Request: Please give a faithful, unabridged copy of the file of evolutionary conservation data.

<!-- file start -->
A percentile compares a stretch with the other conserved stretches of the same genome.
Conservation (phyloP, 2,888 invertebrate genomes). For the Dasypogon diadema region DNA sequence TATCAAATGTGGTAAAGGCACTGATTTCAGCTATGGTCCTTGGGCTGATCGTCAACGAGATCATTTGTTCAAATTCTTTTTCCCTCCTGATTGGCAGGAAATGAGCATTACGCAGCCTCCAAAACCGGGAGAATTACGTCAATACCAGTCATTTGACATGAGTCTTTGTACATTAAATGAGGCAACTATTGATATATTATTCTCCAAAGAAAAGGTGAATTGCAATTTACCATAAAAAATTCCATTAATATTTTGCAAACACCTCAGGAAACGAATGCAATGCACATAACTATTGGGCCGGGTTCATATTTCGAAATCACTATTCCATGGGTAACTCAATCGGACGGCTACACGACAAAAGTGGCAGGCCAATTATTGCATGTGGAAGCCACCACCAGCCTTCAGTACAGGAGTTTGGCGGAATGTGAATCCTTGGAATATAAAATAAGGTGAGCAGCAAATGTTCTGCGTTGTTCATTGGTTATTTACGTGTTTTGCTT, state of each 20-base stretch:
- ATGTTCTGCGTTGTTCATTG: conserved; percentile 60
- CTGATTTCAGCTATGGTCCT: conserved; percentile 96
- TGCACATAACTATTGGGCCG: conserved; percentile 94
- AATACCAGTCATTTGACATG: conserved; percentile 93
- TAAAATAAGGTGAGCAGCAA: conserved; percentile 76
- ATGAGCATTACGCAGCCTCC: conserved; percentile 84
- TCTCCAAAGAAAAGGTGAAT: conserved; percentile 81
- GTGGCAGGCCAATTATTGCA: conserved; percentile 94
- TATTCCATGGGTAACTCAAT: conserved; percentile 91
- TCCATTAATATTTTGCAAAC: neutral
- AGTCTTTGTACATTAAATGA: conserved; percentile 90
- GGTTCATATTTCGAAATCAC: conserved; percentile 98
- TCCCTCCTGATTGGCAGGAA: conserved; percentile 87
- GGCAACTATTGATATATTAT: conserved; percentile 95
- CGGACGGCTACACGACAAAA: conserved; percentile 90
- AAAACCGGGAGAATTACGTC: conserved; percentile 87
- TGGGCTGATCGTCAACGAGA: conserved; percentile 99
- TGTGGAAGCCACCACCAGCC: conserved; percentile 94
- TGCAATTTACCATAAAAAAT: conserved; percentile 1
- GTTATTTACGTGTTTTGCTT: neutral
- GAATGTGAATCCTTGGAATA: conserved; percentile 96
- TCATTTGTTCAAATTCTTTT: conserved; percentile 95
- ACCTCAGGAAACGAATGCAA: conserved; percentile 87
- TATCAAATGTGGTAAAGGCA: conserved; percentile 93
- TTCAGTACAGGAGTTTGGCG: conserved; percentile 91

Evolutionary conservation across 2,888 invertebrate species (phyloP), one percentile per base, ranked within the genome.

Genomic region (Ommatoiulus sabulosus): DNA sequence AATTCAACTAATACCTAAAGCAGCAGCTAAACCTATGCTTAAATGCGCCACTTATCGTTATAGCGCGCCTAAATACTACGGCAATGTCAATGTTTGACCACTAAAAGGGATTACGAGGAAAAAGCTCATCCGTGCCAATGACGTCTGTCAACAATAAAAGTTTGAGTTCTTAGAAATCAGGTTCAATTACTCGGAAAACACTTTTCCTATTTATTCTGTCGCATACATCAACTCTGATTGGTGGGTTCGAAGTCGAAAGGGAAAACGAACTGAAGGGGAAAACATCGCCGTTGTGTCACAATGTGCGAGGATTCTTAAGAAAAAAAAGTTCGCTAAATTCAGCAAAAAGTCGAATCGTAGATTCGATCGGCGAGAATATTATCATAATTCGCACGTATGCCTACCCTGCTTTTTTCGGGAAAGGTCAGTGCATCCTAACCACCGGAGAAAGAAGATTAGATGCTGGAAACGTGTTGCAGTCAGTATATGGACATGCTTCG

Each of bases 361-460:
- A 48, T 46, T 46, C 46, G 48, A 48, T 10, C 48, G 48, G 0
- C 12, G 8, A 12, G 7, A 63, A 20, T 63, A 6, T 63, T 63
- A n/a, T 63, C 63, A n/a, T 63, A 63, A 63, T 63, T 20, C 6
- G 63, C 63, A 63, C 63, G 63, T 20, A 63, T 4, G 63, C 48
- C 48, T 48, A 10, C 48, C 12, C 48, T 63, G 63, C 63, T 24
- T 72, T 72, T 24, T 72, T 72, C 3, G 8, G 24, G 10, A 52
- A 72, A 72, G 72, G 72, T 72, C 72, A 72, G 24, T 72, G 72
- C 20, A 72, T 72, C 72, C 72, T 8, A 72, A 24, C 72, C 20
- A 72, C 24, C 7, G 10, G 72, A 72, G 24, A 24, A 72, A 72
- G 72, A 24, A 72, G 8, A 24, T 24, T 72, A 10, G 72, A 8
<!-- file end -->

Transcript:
A percentile compares a stretch with the other conserved stretches of the same genome.
Conservation (phyloP, 2,888 invertebrate genomes). For the Dasypogon diadema region DNA sequence TATCAAATGTGGTAAAGGCACTGATTTCAGCTATGGTCCTTGGGCTGATCGTCAACGAGATCATTTGTTCAAATTCTTTTTCCCTCCTGATTGGCAGGAAATGAGCATTACGCAGCCTCCAAAACCGGGAGAATTACGTCAATACCAGTCATTTGACATGAGTCTTTGTACATTAAATGAGGCAACTATTGATATATTATTCTCCAAAGAAAAGGTGAATTGCAATTTACCATAAAAAATTCCATTAATATTTTGCAAACACCTCAGGAAACGAATGCAATGCACATAACTATTGGGCCGGGTTCATATTTCGAAATCACTATTCCATGGGTAACTCAATCGGACGGCTACACGACAAAAGTGGCAGGCCAATTATTGCATGTGGAAGCCACCACCAGCCTTCAGTACAGGAGTTTGGCGGAATGTGAATCCTTGGAATATAAAATAAGGTGAGCAGCAAATGTTCTGCGTTGTTCATTGGTTATTTACGTGTTTTGCTT, state of each 20-base stretch:
- ATGTTCTGCGTTGTTCATTG: conserved; percentile 60
- CTGATTTCAGCTATGGTCCT: conserved; percentile 96
- TGCACATAACTATTGGGCCG: conserved; percentile 94
- AATACCAGTCATTTGACATG: conserved; percentile 93
- TAAAATAAGGTGAGCAGCAA: conserved; percentile 76
- ATGAGCATTACGCAGCCTCC: conserved; percentile 84
- TCTCCAAAGAAAAGGTGAAT: conserved; percentile 81
- GTGGCAGGCCAATTATTGCA: conserved; percentile 94
- TATTCCATGGGTAACTCAAT: conserved; percentile 91
- TCCATTAATATTTTGCAAAC: neutral
- AGTCTTTGTACATTAAATGA: conserved; percentile 90
- GGTTCATATTTCGAAATCAC: conserved; percentile 98
- TCCCTCCTGATTGGCAGGAA: conserved; percentile 87
- GGCAACTATTGATATATTAT: conserved; percentile 95
- CGGACGGCTACACGACAAAA: conserved; percentile 90
- AAAACCGGGAGAATTACGTC: conserved; percentile 87
- TGGGCTGATCGTCAACGAGA: conserved; percentile 99
- TGTGGAAGCCACCACCAGCC: conserved; percentile 94
- TGCAATTTACCATAAAAAAT: conserved; percentile 1
- GTTATTTACGTGTTTTGCTT: neutral
- GAATGTGAATCCTTGGAATA: conserved; percentile 96
- TCATTTGTTCAAATTCTTTT: conserved; percentile 95
- ACCTCAGGAAACGAATGCAA: conserved; percentile 87
- TATCAAATGTGGTAAAGGCA: conserved; percentile 93
- TTCAGTACAGGAGTTTGGCG: conserved; percentile 91

Evolutionary conservation across 2,888 invertebrate species (phyloP), one percentile per base, ranked within the genome.

Genomic region (Ommatoiulus sabulosus): DNA sequence AATTCAACTAATACCTAAAGCAGCAGCTAAACCTATGCTTAAATGCGCCACTTATCGTTATAGCGCGCCTAAATACTACGGCAATGTCAATGTTTGACCACTAAAAGGGATTACGAGGAAAAAGCTCATCCGTGCCAATGACGTCTGTCAACAATAAAAGTTTGAGTTCTTAGAAATCAGGTTCAATTACTCGGAAAACACTTTTCCTATTTATTCTGTCGCATACATCAACTCTGATTGGTGGGTTCGAAGTCGAAAGGGAAAACGAACTGAAGGGGAAAACATCGCCGTTGTGTCACAATGTGCGAGGATTCTTAAGAAAAAAAAGTTCGCTAAATTCAGCAAAAAGTCGAATCGTAGATTCGATCGGCGAGAATATTATCATAATTCGCACGTATGCCTACCCTGCTTTTTTCGGGAAAGGTCAGTGCATCCTAACCACCGGAGAAAGAAGATTAGATGCTGGAAACGTGTTGCAGTCAGTATATGGACATGCTTCG

Each of bases 361-460:
- A 48, T 46, T 46, C 46, G 48, A 48, T 10, C 48, G 48, G 0
- C 12, G 8, A 12, G 7, A 63, A 20, T 63, A 6, T 63, T 63
- A n/a, T 63, C 63, A n/a, T 63, A 63, A 63, T 63, T 20, C 6
- G 63, C 63, A 63, C 63, G 63, T 20, A 63, T 4, G 63, C 48
- C 48, T 48, A 10, C 48, C 12, C 48, T 63, G 63, C 63, T 24
- T 72, T 72, T 24, T 72, T 72, C 3, G 8, G 24, G 10, A 52
- A 72, A 72, G 72, G 72, T 72, C 72, A 72, G 24, T 72, G 72
- C 20, A 72, T 72, C 72, C 72, T 8, A 72, A 24, C 72, C 20
- A 72, C 24, C 7, G 10, G 72, A 72, G 24, A 24, A 72, A 72
- G 72, A 24, A 72, G 8, A 24, T 24, T 72, A 10, G 72, A 8